"You've got all those commercials you've got to stick in. You lose like seven minutes, which for a 30-minute, farce-based show, is a quarter of a show. That's a lot," noted Davenport, the 30-year-old son of Irish actress Maria Aitken.
Asked if he realized what a phenomenon the BBC show had become in the United States, Davenport said he had trouble believing it at first, but can now see for himself what a huge hit it is.
"I was quite skeptical when the people at BBC America told me," the actor recalled. "Because I was just like, 'I doubt it. It's probably just like two people in Minnesota whose cable box has broken and they can't get it off.' But, in fact, of course, there is an audience for that kind of stuff. That's what PBS used to be in a lot of ways. PBS must be furious, but I did realize it because when I came to work on 'Pirates of the Caribbean,' a lot of the crew was like, 'I saw you on TV last night.' And I was like: 'You did? How?' But, especially in the industry, a lot of people are inclined to have a look at British stuff and certainly British comedy."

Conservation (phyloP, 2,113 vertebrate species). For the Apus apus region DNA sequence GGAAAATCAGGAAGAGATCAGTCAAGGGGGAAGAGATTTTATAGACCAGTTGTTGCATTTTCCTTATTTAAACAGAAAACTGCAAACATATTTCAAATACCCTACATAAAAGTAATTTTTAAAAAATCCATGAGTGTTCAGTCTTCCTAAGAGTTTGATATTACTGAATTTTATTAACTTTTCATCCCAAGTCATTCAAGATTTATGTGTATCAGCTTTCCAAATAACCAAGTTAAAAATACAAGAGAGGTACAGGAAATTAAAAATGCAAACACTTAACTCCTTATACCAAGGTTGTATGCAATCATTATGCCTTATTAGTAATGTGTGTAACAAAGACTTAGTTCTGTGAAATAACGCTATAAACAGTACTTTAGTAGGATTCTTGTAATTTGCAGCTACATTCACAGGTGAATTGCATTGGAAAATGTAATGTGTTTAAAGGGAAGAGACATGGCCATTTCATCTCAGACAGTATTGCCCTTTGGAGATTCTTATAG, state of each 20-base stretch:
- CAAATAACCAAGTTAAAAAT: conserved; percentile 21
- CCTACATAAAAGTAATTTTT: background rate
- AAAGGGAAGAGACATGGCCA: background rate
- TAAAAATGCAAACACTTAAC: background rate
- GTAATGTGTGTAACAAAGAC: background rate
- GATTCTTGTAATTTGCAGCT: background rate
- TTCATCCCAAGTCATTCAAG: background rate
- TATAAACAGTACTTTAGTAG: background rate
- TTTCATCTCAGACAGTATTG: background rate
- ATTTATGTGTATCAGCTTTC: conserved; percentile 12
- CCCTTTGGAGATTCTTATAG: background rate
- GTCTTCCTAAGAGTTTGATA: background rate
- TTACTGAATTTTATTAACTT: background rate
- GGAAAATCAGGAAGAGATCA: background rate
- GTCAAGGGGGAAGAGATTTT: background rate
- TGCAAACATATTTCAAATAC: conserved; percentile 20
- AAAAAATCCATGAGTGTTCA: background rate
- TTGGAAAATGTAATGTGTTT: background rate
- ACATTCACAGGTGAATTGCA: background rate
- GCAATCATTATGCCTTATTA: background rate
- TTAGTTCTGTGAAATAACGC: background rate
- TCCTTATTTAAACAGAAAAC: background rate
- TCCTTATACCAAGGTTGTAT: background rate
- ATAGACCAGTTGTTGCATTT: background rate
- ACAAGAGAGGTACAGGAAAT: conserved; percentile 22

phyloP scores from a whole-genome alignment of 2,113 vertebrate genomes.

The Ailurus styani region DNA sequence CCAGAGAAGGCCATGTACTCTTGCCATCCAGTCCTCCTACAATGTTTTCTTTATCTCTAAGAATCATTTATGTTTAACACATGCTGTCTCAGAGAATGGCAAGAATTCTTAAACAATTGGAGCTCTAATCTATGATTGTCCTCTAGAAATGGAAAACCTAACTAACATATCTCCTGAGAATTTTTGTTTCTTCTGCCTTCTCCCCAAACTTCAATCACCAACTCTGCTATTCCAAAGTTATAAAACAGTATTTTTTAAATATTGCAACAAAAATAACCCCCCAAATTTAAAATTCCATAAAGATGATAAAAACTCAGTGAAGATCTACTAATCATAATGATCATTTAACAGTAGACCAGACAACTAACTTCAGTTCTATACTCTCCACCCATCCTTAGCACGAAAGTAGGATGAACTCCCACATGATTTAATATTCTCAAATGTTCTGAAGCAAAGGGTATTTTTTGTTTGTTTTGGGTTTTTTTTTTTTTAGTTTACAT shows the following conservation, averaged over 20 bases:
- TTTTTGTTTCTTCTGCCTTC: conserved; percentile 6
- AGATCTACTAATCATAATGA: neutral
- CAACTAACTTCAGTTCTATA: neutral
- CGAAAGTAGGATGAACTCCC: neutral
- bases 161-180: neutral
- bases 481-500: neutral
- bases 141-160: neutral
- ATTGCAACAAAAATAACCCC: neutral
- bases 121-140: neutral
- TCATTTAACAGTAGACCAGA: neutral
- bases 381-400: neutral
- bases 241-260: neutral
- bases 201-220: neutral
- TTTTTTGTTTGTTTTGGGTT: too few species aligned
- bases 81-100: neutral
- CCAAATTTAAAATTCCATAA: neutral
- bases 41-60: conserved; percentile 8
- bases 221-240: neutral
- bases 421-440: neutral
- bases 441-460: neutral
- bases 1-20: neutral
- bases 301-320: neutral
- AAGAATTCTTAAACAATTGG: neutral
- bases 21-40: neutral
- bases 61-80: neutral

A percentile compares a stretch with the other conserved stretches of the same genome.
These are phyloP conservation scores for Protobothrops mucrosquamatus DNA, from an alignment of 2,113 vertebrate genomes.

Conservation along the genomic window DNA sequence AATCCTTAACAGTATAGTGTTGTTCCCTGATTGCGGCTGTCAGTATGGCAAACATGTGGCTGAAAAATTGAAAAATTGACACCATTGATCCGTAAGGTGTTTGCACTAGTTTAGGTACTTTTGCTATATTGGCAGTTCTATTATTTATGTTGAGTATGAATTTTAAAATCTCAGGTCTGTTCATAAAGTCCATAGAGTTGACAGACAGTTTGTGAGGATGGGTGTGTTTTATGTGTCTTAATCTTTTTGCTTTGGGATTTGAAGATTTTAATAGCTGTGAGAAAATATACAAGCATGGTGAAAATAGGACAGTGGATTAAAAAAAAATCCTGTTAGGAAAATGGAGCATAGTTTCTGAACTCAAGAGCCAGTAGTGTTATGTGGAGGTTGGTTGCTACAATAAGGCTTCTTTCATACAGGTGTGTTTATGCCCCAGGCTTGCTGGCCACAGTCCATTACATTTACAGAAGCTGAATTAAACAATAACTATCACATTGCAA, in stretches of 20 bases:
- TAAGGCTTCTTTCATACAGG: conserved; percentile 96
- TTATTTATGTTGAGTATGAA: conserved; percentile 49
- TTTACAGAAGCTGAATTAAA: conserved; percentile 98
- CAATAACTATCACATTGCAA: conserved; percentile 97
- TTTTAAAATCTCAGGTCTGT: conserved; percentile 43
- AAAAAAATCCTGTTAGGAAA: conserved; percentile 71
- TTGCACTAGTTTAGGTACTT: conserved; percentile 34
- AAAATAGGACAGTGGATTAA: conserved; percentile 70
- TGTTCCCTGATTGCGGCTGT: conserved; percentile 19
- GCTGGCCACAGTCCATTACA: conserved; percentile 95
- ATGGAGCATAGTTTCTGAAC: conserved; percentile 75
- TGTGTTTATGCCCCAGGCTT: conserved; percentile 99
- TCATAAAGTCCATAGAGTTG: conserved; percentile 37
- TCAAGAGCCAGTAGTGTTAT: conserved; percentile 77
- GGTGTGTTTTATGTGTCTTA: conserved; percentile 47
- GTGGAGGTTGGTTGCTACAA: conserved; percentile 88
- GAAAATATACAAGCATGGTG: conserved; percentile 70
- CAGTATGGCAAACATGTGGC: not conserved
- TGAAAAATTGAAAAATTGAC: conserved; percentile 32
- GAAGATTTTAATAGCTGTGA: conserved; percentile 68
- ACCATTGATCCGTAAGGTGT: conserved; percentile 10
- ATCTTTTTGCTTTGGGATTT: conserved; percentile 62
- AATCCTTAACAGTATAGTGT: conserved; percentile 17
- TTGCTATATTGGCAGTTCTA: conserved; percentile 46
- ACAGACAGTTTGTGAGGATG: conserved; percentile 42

All in all, Davenport said he is "quite tickled, really" by the idea of America remaking a scripted British television program, even though he is not convinced the original can be improved upon.
"The exchange doesn't really go in that direction very often," he observed. "The thing is, in Britain, if we like a show, we tend to buy it and show it. We don't go: 'Hmmm. Frasier with a guy from North Hampton.' We just show 'Frasier.' Part of me doesn't understand why networks feel the need, if they like a show, to buy the concept, as it were. It's not like we're speaking French or German, but whatever. If that's the way they want to do it, that's the way they want to do it. It gives work to American actors and I'm not against that--in America--if they stay there."